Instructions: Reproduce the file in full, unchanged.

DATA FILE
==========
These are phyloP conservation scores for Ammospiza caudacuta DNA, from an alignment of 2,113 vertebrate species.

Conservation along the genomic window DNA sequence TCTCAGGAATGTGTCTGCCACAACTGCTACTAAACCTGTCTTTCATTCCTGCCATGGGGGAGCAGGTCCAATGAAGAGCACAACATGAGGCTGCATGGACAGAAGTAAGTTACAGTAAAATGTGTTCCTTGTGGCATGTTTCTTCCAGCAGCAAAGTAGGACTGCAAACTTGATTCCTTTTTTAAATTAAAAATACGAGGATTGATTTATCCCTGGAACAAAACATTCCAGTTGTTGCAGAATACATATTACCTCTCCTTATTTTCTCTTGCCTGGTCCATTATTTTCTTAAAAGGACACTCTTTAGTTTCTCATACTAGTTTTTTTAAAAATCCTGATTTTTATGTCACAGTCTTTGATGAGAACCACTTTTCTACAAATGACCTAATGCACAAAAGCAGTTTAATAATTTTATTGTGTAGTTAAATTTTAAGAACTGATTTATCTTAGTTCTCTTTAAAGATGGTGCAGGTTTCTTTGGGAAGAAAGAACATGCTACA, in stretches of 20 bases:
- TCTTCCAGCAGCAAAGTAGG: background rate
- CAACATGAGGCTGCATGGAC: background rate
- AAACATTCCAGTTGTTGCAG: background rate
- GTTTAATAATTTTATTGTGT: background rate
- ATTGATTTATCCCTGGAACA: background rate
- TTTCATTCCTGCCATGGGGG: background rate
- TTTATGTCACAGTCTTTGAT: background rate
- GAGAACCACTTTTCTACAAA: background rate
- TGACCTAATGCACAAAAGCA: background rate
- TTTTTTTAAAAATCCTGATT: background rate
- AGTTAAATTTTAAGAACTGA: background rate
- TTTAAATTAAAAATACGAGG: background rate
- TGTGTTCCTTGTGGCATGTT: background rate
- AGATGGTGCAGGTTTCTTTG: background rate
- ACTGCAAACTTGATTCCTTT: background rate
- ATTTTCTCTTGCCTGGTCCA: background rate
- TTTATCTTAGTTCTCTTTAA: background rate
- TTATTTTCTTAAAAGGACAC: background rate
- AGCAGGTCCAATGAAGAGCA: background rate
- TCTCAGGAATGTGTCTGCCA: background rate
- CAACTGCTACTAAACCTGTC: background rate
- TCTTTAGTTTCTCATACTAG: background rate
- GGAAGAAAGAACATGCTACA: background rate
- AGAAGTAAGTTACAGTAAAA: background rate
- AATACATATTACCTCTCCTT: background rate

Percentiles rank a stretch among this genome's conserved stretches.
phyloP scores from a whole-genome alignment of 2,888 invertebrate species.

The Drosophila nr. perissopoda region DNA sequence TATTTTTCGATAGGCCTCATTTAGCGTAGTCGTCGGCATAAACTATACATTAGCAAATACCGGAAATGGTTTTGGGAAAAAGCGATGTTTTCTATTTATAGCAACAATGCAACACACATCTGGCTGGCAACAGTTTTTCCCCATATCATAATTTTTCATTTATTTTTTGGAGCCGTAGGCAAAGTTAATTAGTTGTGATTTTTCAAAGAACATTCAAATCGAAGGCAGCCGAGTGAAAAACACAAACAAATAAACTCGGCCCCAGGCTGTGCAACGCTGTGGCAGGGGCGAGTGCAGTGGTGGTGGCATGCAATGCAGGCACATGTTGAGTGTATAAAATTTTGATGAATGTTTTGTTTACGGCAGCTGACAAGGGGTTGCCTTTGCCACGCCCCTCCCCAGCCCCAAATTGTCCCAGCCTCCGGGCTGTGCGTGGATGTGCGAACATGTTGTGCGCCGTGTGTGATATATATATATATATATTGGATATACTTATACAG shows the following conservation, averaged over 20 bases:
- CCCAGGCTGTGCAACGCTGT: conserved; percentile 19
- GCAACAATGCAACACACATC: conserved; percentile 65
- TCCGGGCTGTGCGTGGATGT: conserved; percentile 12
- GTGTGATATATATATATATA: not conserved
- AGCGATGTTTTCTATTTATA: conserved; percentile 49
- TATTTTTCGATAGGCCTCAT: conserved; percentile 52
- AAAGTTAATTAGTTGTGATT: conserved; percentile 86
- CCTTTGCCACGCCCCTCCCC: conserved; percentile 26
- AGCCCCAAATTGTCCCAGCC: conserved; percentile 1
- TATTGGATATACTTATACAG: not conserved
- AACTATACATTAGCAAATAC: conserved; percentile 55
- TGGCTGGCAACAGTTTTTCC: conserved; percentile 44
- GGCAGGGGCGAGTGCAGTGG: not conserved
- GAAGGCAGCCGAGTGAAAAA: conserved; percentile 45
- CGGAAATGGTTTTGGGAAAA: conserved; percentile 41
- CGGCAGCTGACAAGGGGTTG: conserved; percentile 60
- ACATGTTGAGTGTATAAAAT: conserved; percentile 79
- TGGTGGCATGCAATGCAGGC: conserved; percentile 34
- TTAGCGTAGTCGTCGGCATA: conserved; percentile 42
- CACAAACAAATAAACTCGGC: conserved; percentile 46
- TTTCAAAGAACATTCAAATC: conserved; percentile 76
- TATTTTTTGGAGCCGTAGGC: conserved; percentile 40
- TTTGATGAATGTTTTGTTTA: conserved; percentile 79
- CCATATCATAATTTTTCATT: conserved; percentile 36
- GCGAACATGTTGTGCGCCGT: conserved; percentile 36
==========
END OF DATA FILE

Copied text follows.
These are phyloP conservation scores for Ammospiza caudacuta DNA, from an alignment of 2,113 vertebrate species.

Conservation along the genomic window DNA sequence TCTCAGGAATGTGTCTGCCACAACTGCTACTAAACCTGTCTTTCATTCCTGCCATGGGGGAGCAGGTCCAATGAAGAGCACAACATGAGGCTGCATGGACAGAAGTAAGTTACAGTAAAATGTGTTCCTTGTGGCATGTTTCTTCCAGCAGCAAAGTAGGACTGCAAACTTGATTCCTTTTTTAAATTAAAAATACGAGGATTGATTTATCCCTGGAACAAAACATTCCAGTTGTTGCAGAATACATATTACCTCTCCTTATTTTCTCTTGCCTGGTCCATTATTTTCTTAAAAGGACACTCTTTAGTTTCTCATACTAGTTTTTTTAAAAATCCTGATTTTTATGTCACAGTCTTTGATGAGAACCACTTTTCTACAAATGACCTAATGCACAAAAGCAGTTTAATAATTTTATTGTGTAGTTAAATTTTAAGAACTGATTTATCTTAGTTCTCTTTAAAGATGGTGCAGGTTTCTTTGGGAAGAAAGAACATGCTACA, in stretches of 20 bases:
- TCTTCCAGCAGCAAAGTAGG: background rate
- CAACATGAGGCTGCATGGAC: background rate
- AAACATTCCAGTTGTTGCAG: background rate
- GTTTAATAATTTTATTGTGT: background rate
- ATTGATTTATCCCTGGAACA: background rate
- TTTCATTCCTGCCATGGGGG: background rate
- TTTATGTCACAGTCTTTGAT: background rate
- GAGAACCACTTTTCTACAAA: background rate
- TGACCTAATGCACAAAAGCA: background rate
- TTTTTTTAAAAATCCTGATT: background rate
- AGTTAAATTTTAAGAACTGA: background rate
- TTTAAATTAAAAATACGAGG: background rate
- TGTGTTCCTTGTGGCATGTT: background rate
- AGATGGTGCAGGTTTCTTTG: background rate
- ACTGCAAACTTGATTCCTTT: background rate
- ATTTTCTCTTGCCTGGTCCA: background rate
- TTTATCTTAGTTCTCTTTAA: background rate
- TTATTTTCTTAAAAGGACAC: background rate
- AGCAGGTCCAATGAAGAGCA: background rate
- TCTCAGGAATGTGTCTGCCA: background rate
- CAACTGCTACTAAACCTGTC: background rate
- TCTTTAGTTTCTCATACTAG: background rate
- GGAAGAAAGAACATGCTACA: background rate
- AGAAGTAAGTTACAGTAAAA: background rate
- AATACATATTACCTCTCCTT: background rate

Percentiles rank a stretch among this genome's conserved stretches.
phyloP scores from a whole-genome alignment of 2,888 invertebrate species.

The Drosophila nr. perissopoda region DNA sequence TATTTTTCGATAGGCCTCATTTAGCGTAGTCGTCGGCATAAACTATACATTAGCAAATACCGGAAATGGTTTTGGGAAAAAGCGATGTTTTCTATTTATAGCAACAATGCAACACACATCTGGCTGGCAACAGTTTTTCCCCATATCATAATTTTTCATTTATTTTTTGGAGCCGTAGGCAAAGTTAATTAGTTGTGATTTTTCAAAGAACATTCAAATCGAAGGCAGCCGAGTGAAAAACACAAACAAATAAACTCGGCCCCAGGCTGTGCAACGCTGTGGCAGGGGCGAGTGCAGTGGTGGTGGCATGCAATGCAGGCACATGTTGAGTGTATAAAATTTTGATGAATGTTTTGTTTACGGCAGCTGACAAGGGGTTGCCTTTGCCACGCCCCTCCCCAGCCCCAAATTGTCCCAGCCTCCGGGCTGTGCGTGGATGTGCGAACATGTTGTGCGCCGTGTGTGATATATATATATATATATTGGATATACTTATACAG shows the following conservation, averaged over 20 bases:
- CCCAGGCTGTGCAACGCTGT: conserved; percentile 19
- GCAACAATGCAACACACATC: conserved; percentile 65
- TCCGGGCTGTGCGTGGATGT: conserved; percentile 12
- GTGTGATATATATATATATA: not conserved
- AGCGATGTTTTCTATTTATA: conserved; percentile 49
- TATTTTTCGATAGGCCTCAT: conserved; percentile 52
- AAAGTTAATTAGTTGTGATT: conserved; percentile 86
- CCTTTGCCACGCCCCTCCCC: conserved; percentile 26
- AGCCCCAAATTGTCCCAGCC: conserved; percentile 1
- TATTGGATATACTTATACAG: not conserved
- AACTATACATTAGCAAATAC: conserved; percentile 55
- TGGCTGGCAACAGTTTTTCC: conserved; percentile 44
- GGCAGGGGCGAGTGCAGTGG: not conserved
- GAAGGCAGCCGAGTGAAAAA: conserved; percentile 45
- CGGAAATGGTTTTGGGAAAA: conserved; percentile 41
- CGGCAGCTGACAAGGGGTTG: conserved; percentile 60
- ACATGTTGAGTGTATAAAAT: conserved; percentile 79
- TGGTGGCATGCAATGCAGGC: conserved; percentile 34
- TTAGCGTAGTCGTCGGCATA: conserved; percentile 42
- CACAAACAAATAAACTCGGC: conserved; percentile 46
- TTTCAAAGAACATTCAAATC: conserved; percentile 76
- TATTTTTTGGAGCCGTAGGC: conserved; percentile 40
- TTTGATGAATGTTTTGTTTA: conserved; percentile 79
- CCATATCATAATTTTTCATT: conserved; percentile 36
- GCGAACATGTTGTGCGCCGT: conserved; percentile 36